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Senators tried to get Matt Duchene in three team trade


skates against the New Jersey Devils at the Prudential Center on October 7, 2017 in Newark, New Jersey.

Bruce Bennett

After things had started to go a little quiet on the Matt Duchene trade front everything picked back up again on Friday night when it was reported by Darren Dreger and Elliotte Friedman that the Colorado Avalanche, Ottawa Senators and Nashville Predators were involved in trade talks that could have sent Duchene to the Senators as part of a three-team deal.

Those trade talks, however, have fallen apart.

According to the reports, the deal would have sent Duchene to the Senators, Kyle Turris to Nashville and an unknown package of players and draft picks to Colorado.

There is a lot to unwrap here, so let’s try to dig into a little bit.

First, there is the Ottawa angle and their continued interest in Duchene, something that has apparently been going on for a couple of years now.

This particular trade would have been fascinating to watch unfold because it’s worth asking how much it would have actually made them better. When you look at the on-ice performance of both players swapping Turris for Duchene seems like it is sort of a lateral move.

Just look at their 82-game averages over the past three seasons:

Kyle Turris: 24 goals, 32 assists, 56 points, 49.7 Corsi

Matt Duchene: 24 goals, 29 assists, 53 points, 46.7 Corsi

On the surface, they are virtually the same players.

The only advantage the Senators would get with Duchene is that he is one year younger and still has one year left on his contract. Turris is eligible for unrestricted free agency after this season while Duchene is signed through the end of next season at a salary cap hit of $6 million. Unless the Senators are 100 percent convinced they can not get Turris signed to an extension, or that it would cost them more than the $6 million Duchene would make next season, the really isn’t a huge short-term upgrade here.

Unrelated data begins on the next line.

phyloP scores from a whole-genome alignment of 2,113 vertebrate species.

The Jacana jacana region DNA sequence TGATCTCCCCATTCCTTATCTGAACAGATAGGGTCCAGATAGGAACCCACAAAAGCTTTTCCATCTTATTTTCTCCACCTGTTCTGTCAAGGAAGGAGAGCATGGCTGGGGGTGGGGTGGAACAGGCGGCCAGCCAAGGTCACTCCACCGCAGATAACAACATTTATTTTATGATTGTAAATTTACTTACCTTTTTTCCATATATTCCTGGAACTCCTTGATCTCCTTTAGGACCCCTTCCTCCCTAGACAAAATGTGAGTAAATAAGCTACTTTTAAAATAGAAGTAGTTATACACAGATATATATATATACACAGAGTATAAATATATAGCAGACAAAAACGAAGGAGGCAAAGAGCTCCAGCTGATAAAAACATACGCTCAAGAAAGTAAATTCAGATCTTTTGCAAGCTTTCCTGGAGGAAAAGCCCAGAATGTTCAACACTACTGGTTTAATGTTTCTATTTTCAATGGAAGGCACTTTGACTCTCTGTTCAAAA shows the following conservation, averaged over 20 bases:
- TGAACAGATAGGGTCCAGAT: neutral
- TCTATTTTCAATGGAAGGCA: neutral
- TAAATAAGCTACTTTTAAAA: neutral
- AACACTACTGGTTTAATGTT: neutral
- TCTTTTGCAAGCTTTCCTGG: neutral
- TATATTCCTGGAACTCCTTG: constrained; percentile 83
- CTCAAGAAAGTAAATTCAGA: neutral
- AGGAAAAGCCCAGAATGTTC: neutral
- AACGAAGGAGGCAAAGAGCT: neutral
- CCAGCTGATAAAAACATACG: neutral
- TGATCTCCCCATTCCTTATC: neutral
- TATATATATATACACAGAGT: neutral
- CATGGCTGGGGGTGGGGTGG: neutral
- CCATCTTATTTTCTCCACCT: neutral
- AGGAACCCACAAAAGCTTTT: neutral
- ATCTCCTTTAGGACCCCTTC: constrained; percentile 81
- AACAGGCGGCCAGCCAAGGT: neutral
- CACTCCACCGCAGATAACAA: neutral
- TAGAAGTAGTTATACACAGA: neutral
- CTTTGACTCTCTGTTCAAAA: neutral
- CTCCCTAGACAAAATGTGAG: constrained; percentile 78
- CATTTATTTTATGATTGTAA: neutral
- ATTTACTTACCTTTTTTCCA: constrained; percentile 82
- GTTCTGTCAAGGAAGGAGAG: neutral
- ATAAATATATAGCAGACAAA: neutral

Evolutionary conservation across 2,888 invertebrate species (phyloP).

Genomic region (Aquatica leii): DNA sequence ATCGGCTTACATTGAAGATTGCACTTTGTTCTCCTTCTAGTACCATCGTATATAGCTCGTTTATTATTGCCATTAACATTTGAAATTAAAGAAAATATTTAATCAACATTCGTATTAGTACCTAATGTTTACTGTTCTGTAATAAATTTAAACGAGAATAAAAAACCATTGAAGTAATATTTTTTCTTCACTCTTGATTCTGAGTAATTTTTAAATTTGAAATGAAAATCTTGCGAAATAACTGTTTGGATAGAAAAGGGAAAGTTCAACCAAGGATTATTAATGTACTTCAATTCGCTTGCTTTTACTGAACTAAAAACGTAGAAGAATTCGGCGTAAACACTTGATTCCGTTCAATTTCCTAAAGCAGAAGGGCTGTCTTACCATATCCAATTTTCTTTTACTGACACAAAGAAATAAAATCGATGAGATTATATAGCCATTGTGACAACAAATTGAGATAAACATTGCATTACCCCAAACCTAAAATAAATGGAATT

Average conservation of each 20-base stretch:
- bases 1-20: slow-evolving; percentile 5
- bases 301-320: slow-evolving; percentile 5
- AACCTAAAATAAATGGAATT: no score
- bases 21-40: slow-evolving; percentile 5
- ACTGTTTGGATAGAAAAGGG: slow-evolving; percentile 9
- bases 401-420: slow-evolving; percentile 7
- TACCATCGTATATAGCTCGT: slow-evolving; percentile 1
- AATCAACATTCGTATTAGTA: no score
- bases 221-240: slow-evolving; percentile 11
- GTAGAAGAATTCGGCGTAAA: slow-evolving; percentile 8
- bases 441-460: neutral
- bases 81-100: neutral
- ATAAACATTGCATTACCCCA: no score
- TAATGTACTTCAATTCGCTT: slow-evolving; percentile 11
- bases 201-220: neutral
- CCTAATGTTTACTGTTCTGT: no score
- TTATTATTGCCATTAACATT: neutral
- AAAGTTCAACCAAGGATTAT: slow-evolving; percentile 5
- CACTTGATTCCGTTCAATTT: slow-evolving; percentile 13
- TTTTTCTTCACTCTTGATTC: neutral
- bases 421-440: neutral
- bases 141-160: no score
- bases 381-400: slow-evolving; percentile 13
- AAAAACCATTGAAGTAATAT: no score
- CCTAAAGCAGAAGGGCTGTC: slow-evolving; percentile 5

And even if that is the case they will simply find themselves in the exact same situation next season with Duchene where he is entering the final year of his contract and they have to worry about trying to get him signed to a new long-term contract.

Nashville, meanwhile, probably would have been the team getting a clear and immediate upgrade to its roster. There hasn’t been much reported on what, exactly, they would have had to give up (Friedman only said that Mattias Ekholm was not involved in the trade talks) but it is unlikely they would have been giving up a core piece. Adding Turris, a consistent 25-goal, 60-point scorer to that lineup would have been a total game-changer in the Western Conference.

That leaves Colorado, where the Avalanche and Duchene still remain in limbo. The will they or won’t they trade situation has been going on for almost two years now and every time it seems like they might finally be on the verge of actually completing a deal things have a way of falling apart. The Avalanche have been better than expected so far this season which is probably making the entire situation a little bit easier, but at some point they are going to have to figure out some sort of a resolution to this.

Adam Gretz is a writer for Pro Hockey Talk on NBC Sports. Drop him a line at or follow him on Twitter @AGretz.